A-Z of Paul: Pharisee
Within Judaism, the Pharisees contrasted with the priestly Sadducees, not only in their position within the hierarchy of Judaism but also as regards their beliefs. Paul plays on this in his trial in Jerusalem, noticing that his accusers are made up of both Pharisees and Sadducees, and saying that the reason he is on trial is because of his faith in the resurrection of the dead. The Pharisees shared this belief and the hope it offers, the Sadducees did not. So the two groups end up fighting with each other (Acts 23:6-10).
Paul was not only a clever but also a learned man. Pharisaism was an urban rather than a rural movement and so tended to be more sophisticated and cultured than other movements within Judaism. Paul knows the Bible through and through and is familiar with Jewish traditions about it and ways of interpreting it. He also knows a lot about Greek philosophy and is keen to engage with the philosophers in Athens (Acts 17). When Festus, one of the Roman officials trying him at Caesarea, cries out in exasperation, ‘Paul you are mad; your great learning is turning you mad’ (Acts 26:24), Paul replies calmly that he is not mad but speaking ‘the sober truth’. He does not deny, though, that he is a person of great learning! His testimony at Athens, Jerusalem and Caesarea show him to have been equally at home with Hebrew and with Greek.
On a number of occasions Paul explains how he has been faithful to his original zeal and dedication even if both fellow Jews and fellow Christians find it difficult to see how this was so. ‘According to the Way’, he says, ‘I worship the God of our fathers, believing everything laid down by the law or written in the prophets, having a hope in God which these themselves accept, that there will be a resurrection of both the just and the unjust’ (Acts 24:14-15). Later he repeats this: ‘I stand here on trial for hope in the promise made by God to our fathers, to which our twelve tribes hope to attain … and for this hope I am accused. Why is it thought incredible by any of you that God raises the dead?’ (Acts 26:6-8). He presents himself as a radical Pharisee, ‘saying nothing but what the prophets and Moses said would come to pass, that the Christ must suffer, and that, by being the first to rise from the dead, he would proclaim light both to the people and to the Gentiles’ (Acts 26:22-23).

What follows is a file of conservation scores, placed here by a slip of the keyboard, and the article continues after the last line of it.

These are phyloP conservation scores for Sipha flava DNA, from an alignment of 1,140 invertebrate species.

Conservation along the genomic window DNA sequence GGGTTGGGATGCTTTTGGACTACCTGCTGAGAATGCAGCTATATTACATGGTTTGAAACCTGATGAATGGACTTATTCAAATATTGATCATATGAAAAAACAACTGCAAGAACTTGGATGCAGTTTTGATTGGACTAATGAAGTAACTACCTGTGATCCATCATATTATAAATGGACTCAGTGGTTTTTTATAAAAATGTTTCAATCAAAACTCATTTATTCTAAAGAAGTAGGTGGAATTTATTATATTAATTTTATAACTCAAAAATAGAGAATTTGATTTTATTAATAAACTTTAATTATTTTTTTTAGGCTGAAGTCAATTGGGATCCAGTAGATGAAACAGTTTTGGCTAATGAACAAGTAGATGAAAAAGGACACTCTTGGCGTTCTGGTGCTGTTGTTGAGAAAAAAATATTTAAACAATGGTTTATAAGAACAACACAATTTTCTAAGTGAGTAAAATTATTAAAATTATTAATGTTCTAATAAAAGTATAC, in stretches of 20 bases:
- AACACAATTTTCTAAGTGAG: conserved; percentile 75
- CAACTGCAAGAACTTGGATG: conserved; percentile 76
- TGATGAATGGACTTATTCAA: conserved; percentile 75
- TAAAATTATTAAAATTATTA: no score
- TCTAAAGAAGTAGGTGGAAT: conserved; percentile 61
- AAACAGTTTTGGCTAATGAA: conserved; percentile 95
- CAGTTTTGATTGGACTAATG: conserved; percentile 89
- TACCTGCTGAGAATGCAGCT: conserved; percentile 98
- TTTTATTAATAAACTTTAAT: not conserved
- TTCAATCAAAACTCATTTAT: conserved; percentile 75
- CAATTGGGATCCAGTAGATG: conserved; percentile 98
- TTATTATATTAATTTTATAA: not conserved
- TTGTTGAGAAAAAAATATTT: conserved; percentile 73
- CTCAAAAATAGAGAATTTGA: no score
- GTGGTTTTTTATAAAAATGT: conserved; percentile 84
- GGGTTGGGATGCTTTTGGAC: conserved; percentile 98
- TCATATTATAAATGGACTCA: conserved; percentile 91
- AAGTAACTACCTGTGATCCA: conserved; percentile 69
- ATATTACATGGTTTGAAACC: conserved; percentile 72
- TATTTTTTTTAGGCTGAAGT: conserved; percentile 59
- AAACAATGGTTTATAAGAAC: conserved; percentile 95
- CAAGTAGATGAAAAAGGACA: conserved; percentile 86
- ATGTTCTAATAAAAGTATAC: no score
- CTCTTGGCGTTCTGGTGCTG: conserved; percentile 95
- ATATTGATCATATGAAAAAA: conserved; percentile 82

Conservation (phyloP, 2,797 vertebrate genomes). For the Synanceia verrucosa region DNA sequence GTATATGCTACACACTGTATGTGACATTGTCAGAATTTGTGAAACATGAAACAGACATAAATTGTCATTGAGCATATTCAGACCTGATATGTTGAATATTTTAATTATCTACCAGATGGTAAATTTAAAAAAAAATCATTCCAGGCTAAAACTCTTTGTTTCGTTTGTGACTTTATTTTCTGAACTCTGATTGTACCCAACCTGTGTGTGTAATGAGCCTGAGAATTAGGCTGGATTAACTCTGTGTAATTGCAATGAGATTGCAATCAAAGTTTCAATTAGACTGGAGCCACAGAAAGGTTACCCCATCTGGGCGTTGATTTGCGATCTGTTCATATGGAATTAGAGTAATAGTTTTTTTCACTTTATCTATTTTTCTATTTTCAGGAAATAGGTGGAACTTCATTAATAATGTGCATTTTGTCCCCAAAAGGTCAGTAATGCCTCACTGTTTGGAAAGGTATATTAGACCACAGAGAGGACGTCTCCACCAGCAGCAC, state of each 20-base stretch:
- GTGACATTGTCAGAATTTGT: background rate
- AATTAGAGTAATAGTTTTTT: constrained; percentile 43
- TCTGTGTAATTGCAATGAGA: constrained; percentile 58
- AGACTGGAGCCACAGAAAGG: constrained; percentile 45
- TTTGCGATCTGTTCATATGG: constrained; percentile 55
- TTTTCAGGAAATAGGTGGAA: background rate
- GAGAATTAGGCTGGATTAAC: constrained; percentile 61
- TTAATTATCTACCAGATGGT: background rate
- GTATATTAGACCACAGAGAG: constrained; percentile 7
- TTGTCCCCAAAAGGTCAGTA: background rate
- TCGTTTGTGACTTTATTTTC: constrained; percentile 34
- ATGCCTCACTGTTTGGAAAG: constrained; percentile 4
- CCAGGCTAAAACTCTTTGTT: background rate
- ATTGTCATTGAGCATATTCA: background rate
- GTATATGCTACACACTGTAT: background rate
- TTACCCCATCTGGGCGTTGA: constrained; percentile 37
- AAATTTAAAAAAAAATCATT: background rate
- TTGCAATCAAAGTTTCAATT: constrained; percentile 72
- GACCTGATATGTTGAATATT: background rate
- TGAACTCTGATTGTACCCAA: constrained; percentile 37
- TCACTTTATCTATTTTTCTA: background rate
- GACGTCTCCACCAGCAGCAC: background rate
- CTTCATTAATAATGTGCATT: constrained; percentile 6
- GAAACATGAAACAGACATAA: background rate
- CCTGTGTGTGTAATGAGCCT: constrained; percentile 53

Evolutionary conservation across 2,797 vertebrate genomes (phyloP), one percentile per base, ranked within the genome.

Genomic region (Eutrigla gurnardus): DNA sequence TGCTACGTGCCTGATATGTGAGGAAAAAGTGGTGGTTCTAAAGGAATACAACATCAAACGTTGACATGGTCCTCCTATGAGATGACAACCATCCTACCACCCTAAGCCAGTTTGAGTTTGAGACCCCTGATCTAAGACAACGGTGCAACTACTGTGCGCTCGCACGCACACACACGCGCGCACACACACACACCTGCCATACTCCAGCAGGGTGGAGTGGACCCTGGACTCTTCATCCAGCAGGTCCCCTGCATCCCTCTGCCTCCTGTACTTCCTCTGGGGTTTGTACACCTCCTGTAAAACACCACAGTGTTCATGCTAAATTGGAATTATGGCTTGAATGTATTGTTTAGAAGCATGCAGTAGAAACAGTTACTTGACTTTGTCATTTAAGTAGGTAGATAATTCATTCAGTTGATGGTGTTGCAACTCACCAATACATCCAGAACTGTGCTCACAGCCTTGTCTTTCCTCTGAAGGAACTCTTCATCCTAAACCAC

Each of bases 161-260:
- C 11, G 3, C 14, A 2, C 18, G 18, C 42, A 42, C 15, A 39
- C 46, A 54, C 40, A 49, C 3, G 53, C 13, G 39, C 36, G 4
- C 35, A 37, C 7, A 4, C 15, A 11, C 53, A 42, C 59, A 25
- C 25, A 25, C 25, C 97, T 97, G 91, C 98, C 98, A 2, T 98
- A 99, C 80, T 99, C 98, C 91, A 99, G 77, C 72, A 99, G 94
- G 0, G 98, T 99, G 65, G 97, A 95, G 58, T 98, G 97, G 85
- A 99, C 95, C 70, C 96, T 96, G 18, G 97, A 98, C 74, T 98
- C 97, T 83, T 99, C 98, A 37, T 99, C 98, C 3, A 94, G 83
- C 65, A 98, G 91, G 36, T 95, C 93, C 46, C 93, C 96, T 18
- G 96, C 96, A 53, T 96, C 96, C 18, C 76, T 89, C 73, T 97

Abraham’s faith in a God who raises the dead becomes central to Paul’s thinking once he has encountered the risen Lord on the road to Damascus (Romans 4:17). Paul’s ‘faultless righteousness’ on the basis of his study of the Law is shown up to be worth nothing compared with the knowledge of Christ, the first to be raised from the dead. Having once been zealous for the Law he is now zealous for Christ. This Christian Pharisee now regards everything else as so much skubala (a term that means ‘dung’ or ‘excrement’) compared with gaining Christ Jesus and being found in him (Philippians 3:7-11).